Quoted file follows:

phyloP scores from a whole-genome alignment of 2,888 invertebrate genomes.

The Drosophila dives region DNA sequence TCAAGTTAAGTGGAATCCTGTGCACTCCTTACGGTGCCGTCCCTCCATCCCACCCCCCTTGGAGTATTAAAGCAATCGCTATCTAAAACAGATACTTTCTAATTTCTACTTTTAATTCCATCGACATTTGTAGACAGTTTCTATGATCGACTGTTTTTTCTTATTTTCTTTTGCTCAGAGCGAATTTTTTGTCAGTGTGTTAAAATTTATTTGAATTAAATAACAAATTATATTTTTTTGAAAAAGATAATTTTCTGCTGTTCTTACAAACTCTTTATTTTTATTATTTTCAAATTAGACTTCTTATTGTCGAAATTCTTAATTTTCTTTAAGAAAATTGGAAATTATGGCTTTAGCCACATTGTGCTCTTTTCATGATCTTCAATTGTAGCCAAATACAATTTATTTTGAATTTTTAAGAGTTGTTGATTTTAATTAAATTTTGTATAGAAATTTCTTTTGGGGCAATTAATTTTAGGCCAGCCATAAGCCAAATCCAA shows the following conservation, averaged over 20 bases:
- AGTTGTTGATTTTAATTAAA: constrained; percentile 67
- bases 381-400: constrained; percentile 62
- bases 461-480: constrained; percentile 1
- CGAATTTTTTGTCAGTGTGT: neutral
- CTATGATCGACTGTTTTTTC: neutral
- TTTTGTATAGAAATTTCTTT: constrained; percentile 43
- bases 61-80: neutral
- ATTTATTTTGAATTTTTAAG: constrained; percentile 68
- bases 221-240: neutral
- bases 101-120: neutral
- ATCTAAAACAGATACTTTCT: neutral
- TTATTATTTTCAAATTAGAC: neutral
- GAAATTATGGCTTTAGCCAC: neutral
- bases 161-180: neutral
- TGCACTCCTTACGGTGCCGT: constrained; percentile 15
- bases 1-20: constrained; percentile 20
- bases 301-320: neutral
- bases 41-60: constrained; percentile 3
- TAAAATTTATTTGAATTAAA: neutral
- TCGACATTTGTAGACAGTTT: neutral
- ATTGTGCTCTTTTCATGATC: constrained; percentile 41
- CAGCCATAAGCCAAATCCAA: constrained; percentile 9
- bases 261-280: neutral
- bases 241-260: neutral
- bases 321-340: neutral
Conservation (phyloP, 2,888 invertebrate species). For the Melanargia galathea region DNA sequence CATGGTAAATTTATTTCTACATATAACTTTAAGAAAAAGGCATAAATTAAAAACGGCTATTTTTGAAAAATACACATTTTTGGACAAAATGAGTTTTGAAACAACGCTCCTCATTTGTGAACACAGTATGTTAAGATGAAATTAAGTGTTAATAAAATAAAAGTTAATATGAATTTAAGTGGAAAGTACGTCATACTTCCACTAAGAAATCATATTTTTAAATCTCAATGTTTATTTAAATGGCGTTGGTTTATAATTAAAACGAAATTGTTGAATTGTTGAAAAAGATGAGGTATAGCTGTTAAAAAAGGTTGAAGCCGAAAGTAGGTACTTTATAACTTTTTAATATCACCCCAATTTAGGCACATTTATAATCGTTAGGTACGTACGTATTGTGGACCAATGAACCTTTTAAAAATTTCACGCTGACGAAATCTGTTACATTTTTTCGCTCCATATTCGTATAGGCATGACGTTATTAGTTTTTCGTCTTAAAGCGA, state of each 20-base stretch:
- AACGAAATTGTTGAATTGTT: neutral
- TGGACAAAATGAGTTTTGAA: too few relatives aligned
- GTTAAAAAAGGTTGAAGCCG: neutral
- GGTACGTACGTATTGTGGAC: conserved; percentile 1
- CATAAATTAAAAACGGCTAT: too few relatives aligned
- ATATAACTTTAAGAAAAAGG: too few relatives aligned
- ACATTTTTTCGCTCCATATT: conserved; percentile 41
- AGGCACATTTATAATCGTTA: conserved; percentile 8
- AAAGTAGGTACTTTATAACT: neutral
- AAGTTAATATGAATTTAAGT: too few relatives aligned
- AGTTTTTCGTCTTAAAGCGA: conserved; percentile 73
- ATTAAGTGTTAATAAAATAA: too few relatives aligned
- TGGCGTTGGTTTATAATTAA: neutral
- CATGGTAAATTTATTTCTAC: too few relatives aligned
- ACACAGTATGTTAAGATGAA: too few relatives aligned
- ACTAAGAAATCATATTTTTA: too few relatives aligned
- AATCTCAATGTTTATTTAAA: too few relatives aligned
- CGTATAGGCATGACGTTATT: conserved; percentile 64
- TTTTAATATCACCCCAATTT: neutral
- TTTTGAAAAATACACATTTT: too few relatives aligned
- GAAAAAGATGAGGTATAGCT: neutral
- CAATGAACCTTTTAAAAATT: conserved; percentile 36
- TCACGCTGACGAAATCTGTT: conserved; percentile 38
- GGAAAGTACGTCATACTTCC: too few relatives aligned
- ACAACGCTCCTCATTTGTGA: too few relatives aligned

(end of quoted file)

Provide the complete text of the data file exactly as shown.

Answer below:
phyloP scores from a whole-genome alignment of 2,888 invertebrate genomes.

The Drosophila dives region DNA sequence TCAAGTTAAGTGGAATCCTGTGCACTCCTTACGGTGCCGTCCCTCCATCCCACCCCCCTTGGAGTATTAAAGCAATCGCTATCTAAAACAGATACTTTCTAATTTCTACTTTTAATTCCATCGACATTTGTAGACAGTTTCTATGATCGACTGTTTTTTCTTATTTTCTTTTGCTCAGAGCGAATTTTTTGTCAGTGTGTTAAAATTTATTTGAATTAAATAACAAATTATATTTTTTTGAAAAAGATAATTTTCTGCTGTTCTTACAAACTCTTTATTTTTATTATTTTCAAATTAGACTTCTTATTGTCGAAATTCTTAATTTTCTTTAAGAAAATTGGAAATTATGGCTTTAGCCACATTGTGCTCTTTTCATGATCTTCAATTGTAGCCAAATACAATTTATTTTGAATTTTTAAGAGTTGTTGATTTTAATTAAATTTTGTATAGAAATTTCTTTTGGGGCAATTAATTTTAGGCCAGCCATAAGCCAAATCCAA shows the following conservation, averaged over 20 bases:
- AGTTGTTGATTTTAATTAAA: constrained; percentile 67
- bases 381-400: constrained; percentile 62
- bases 461-480: constrained; percentile 1
- CGAATTTTTTGTCAGTGTGT: neutral
- CTATGATCGACTGTTTTTTC: neutral
- TTTTGTATAGAAATTTCTTT: constrained; percentile 43
- bases 61-80: neutral
- ATTTATTTTGAATTTTTAAG: constrained; percentile 68
- bases 221-240: neutral
- bases 101-120: neutral
- ATCTAAAACAGATACTTTCT: neutral
- TTATTATTTTCAAATTAGAC: neutral
- GAAATTATGGCTTTAGCCAC: neutral
- bases 161-180: neutral
- TGCACTCCTTACGGTGCCGT: constrained; percentile 15
- bases 1-20: constrained; percentile 20
- bases 301-320: neutral
- bases 41-60: constrained; percentile 3
- TAAAATTTATTTGAATTAAA: neutral
- TCGACATTTGTAGACAGTTT: neutral
- ATTGTGCTCTTTTCATGATC: constrained; percentile 41
- CAGCCATAAGCCAAATCCAA: constrained; percentile 9
- bases 261-280: neutral
- bases 241-260: neutral
- bases 321-340: neutral
Conservation (phyloP, 2,888 invertebrate species). For the Melanargia galathea region DNA sequence CATGGTAAATTTATTTCTACATATAACTTTAAGAAAAAGGCATAAATTAAAAACGGCTATTTTTGAAAAATACACATTTTTGGACAAAATGAGTTTTGAAACAACGCTCCTCATTTGTGAACACAGTATGTTAAGATGAAATTAAGTGTTAATAAAATAAAAGTTAATATGAATTTAAGTGGAAAGTACGTCATACTTCCACTAAGAAATCATATTTTTAAATCTCAATGTTTATTTAAATGGCGTTGGTTTATAATTAAAACGAAATTGTTGAATTGTTGAAAAAGATGAGGTATAGCTGTTAAAAAAGGTTGAAGCCGAAAGTAGGTACTTTATAACTTTTTAATATCACCCCAATTTAGGCACATTTATAATCGTTAGGTACGTACGTATTGTGGACCAATGAACCTTTTAAAAATTTCACGCTGACGAAATCTGTTACATTTTTTCGCTCCATATTCGTATAGGCATGACGTTATTAGTTTTTCGTCTTAAAGCGA, state of each 20-base stretch:
- AACGAAATTGTTGAATTGTT: neutral
- TGGACAAAATGAGTTTTGAA: too few relatives aligned
- GTTAAAAAAGGTTGAAGCCG: neutral
- GGTACGTACGTATTGTGGAC: conserved; percentile 1
- CATAAATTAAAAACGGCTAT: too few relatives aligned
- ATATAACTTTAAGAAAAAGG: too few relatives aligned
- ACATTTTTTCGCTCCATATT: conserved; percentile 41
- AGGCACATTTATAATCGTTA: conserved; percentile 8
- AAAGTAGGTACTTTATAACT: neutral
- AAGTTAATATGAATTTAAGT: too few relatives aligned
- AGTTTTTCGTCTTAAAGCGA: conserved; percentile 73
- ATTAAGTGTTAATAAAATAA: too few relatives aligned
- TGGCGTTGGTTTATAATTAA: neutral
- CATGGTAAATTTATTTCTAC: too few relatives aligned
- ACACAGTATGTTAAGATGAA: too few relatives aligned
- ACTAAGAAATCATATTTTTA: too few relatives aligned
- AATCTCAATGTTTATTTAAA: too few relatives aligned
- CGTATAGGCATGACGTTATT: conserved; percentile 64
- TTTTAATATCACCCCAATTT: neutral
- TTTTGAAAAATACACATTTT: too few relatives aligned
- GAAAAAGATGAGGTATAGCT: neutral
- CAATGAACCTTTTAAAAATT: conserved; percentile 36
- TCACGCTGACGAAATCTGTT: conserved; percentile 38
- GGAAAGTACGTCATACTTCC: too few relatives aligned
- ACAACGCTCCTCATTTGTGA: too few relatives aligned